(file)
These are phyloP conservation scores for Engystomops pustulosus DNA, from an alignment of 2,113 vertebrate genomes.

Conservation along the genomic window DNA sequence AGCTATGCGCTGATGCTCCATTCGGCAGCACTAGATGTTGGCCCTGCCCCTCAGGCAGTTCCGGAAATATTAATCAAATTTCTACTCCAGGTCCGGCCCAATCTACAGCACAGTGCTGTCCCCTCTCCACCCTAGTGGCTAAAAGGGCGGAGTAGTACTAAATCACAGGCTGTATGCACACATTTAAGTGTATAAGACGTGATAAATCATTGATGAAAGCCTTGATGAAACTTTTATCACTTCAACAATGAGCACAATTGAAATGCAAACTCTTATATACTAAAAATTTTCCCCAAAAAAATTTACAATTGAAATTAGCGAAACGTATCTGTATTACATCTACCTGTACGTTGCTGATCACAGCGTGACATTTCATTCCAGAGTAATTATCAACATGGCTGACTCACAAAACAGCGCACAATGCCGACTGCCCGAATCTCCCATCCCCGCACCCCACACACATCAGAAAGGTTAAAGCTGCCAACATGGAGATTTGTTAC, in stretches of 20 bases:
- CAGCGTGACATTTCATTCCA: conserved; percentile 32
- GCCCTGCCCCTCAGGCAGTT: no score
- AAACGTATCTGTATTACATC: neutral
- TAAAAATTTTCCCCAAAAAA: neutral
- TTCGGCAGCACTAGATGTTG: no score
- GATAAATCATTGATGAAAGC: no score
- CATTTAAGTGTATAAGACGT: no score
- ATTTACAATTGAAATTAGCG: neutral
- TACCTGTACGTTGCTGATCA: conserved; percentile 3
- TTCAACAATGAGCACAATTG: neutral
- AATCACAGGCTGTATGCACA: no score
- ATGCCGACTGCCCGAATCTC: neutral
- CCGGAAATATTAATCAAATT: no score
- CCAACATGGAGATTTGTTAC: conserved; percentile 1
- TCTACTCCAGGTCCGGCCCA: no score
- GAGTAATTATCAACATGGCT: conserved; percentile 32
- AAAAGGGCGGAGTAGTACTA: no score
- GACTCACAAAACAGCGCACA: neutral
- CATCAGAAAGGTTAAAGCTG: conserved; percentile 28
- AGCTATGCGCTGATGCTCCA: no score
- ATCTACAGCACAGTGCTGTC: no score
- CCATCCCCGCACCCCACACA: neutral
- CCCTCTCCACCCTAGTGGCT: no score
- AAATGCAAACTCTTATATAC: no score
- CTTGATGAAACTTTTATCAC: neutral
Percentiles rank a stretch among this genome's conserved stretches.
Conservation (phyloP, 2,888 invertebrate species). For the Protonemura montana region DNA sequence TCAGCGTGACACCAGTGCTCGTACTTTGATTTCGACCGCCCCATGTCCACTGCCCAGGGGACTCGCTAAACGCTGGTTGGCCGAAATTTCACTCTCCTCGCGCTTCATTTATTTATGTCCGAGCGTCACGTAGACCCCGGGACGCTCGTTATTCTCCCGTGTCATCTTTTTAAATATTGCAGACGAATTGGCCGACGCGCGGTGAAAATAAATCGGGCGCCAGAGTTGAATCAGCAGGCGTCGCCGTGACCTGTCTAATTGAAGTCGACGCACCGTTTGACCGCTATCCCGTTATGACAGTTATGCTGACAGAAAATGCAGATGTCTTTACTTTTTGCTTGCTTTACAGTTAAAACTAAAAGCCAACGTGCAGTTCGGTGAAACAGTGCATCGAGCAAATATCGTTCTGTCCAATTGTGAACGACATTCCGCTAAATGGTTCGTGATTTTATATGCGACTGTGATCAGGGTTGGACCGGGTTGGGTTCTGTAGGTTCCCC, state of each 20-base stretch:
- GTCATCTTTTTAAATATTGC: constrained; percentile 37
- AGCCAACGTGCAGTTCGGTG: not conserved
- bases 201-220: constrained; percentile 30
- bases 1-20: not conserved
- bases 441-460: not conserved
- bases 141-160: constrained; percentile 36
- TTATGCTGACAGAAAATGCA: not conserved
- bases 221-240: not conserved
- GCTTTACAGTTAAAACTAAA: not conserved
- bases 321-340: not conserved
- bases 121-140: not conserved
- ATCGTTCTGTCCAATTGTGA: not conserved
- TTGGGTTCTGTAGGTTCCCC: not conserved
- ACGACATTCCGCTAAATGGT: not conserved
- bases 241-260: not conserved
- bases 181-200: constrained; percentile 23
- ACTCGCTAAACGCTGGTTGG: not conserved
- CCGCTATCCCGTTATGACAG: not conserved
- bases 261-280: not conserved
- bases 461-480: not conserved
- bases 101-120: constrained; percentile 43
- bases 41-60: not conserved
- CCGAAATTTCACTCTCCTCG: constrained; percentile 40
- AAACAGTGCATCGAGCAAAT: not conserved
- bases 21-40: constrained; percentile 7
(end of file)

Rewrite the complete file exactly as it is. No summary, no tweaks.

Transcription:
These are phyloP conservation scores for Engystomops pustulosus DNA, from an alignment of 2,113 vertebrate genomes.

Conservation along the genomic window DNA sequence AGCTATGCGCTGATGCTCCATTCGGCAGCACTAGATGTTGGCCCTGCCCCTCAGGCAGTTCCGGAAATATTAATCAAATTTCTACTCCAGGTCCGGCCCAATCTACAGCACAGTGCTGTCCCCTCTCCACCCTAGTGGCTAAAAGGGCGGAGTAGTACTAAATCACAGGCTGTATGCACACATTTAAGTGTATAAGACGTGATAAATCATTGATGAAAGCCTTGATGAAACTTTTATCACTTCAACAATGAGCACAATTGAAATGCAAACTCTTATATACTAAAAATTTTCCCCAAAAAAATTTACAATTGAAATTAGCGAAACGTATCTGTATTACATCTACCTGTACGTTGCTGATCACAGCGTGACATTTCATTCCAGAGTAATTATCAACATGGCTGACTCACAAAACAGCGCACAATGCCGACTGCCCGAATCTCCCATCCCCGCACCCCACACACATCAGAAAGGTTAAAGCTGCCAACATGGAGATTTGTTAC, in stretches of 20 bases:
- CAGCGTGACATTTCATTCCA: conserved; percentile 32
- GCCCTGCCCCTCAGGCAGTT: no score
- AAACGTATCTGTATTACATC: neutral
- TAAAAATTTTCCCCAAAAAA: neutral
- TTCGGCAGCACTAGATGTTG: no score
- GATAAATCATTGATGAAAGC: no score
- CATTTAAGTGTATAAGACGT: no score
- ATTTACAATTGAAATTAGCG: neutral
- TACCTGTACGTTGCTGATCA: conserved; percentile 3
- TTCAACAATGAGCACAATTG: neutral
- AATCACAGGCTGTATGCACA: no score
- ATGCCGACTGCCCGAATCTC: neutral
- CCGGAAATATTAATCAAATT: no score
- CCAACATGGAGATTTGTTAC: conserved; percentile 1
- TCTACTCCAGGTCCGGCCCA: no score
- GAGTAATTATCAACATGGCT: conserved; percentile 32
- AAAAGGGCGGAGTAGTACTA: no score
- GACTCACAAAACAGCGCACA: neutral
- CATCAGAAAGGTTAAAGCTG: conserved; percentile 28
- AGCTATGCGCTGATGCTCCA: no score
- ATCTACAGCACAGTGCTGTC: no score
- CCATCCCCGCACCCCACACA: neutral
- CCCTCTCCACCCTAGTGGCT: no score
- AAATGCAAACTCTTATATAC: no score
- CTTGATGAAACTTTTATCAC: neutral
Percentiles rank a stretch among this genome's conserved stretches.
Conservation (phyloP, 2,888 invertebrate species). For the Protonemura montana region DNA sequence TCAGCGTGACACCAGTGCTCGTACTTTGATTTCGACCGCCCCATGTCCACTGCCCAGGGGACTCGCTAAACGCTGGTTGGCCGAAATTTCACTCTCCTCGCGCTTCATTTATTTATGTCCGAGCGTCACGTAGACCCCGGGACGCTCGTTATTCTCCCGTGTCATCTTTTTAAATATTGCAGACGAATTGGCCGACGCGCGGTGAAAATAAATCGGGCGCCAGAGTTGAATCAGCAGGCGTCGCCGTGACCTGTCTAATTGAAGTCGACGCACCGTTTGACCGCTATCCCGTTATGACAGTTATGCTGACAGAAAATGCAGATGTCTTTACTTTTTGCTTGCTTTACAGTTAAAACTAAAAGCCAACGTGCAGTTCGGTGAAACAGTGCATCGAGCAAATATCGTTCTGTCCAATTGTGAACGACATTCCGCTAAATGGTTCGTGATTTTATATGCGACTGTGATCAGGGTTGGACCGGGTTGGGTTCTGTAGGTTCCCC, state of each 20-base stretch:
- GTCATCTTTTTAAATATTGC: constrained; percentile 37
- AGCCAACGTGCAGTTCGGTG: not conserved
- bases 201-220: constrained; percentile 30
- bases 1-20: not conserved
- bases 441-460: not conserved
- bases 141-160: constrained; percentile 36
- TTATGCTGACAGAAAATGCA: not conserved
- bases 221-240: not conserved
- GCTTTACAGTTAAAACTAAA: not conserved
- bases 321-340: not conserved
- bases 121-140: not conserved
- ATCGTTCTGTCCAATTGTGA: not conserved
- TTGGGTTCTGTAGGTTCCCC: not conserved
- ACGACATTCCGCTAAATGGT: not conserved
- bases 241-260: not conserved
- bases 181-200: constrained; percentile 23
- ACTCGCTAAACGCTGGTTGG: not conserved
- CCGCTATCCCGTTATGACAG: not conserved
- bases 261-280: not conserved
- bases 461-480: not conserved
- bases 101-120: constrained; percentile 43
- bases 41-60: not conserved
- CCGAAATTTCACTCTCCTCG: constrained; percentile 40
- AAACAGTGCATCGAGCAAAT: not conserved
- bases 21-40: constrained; percentile 7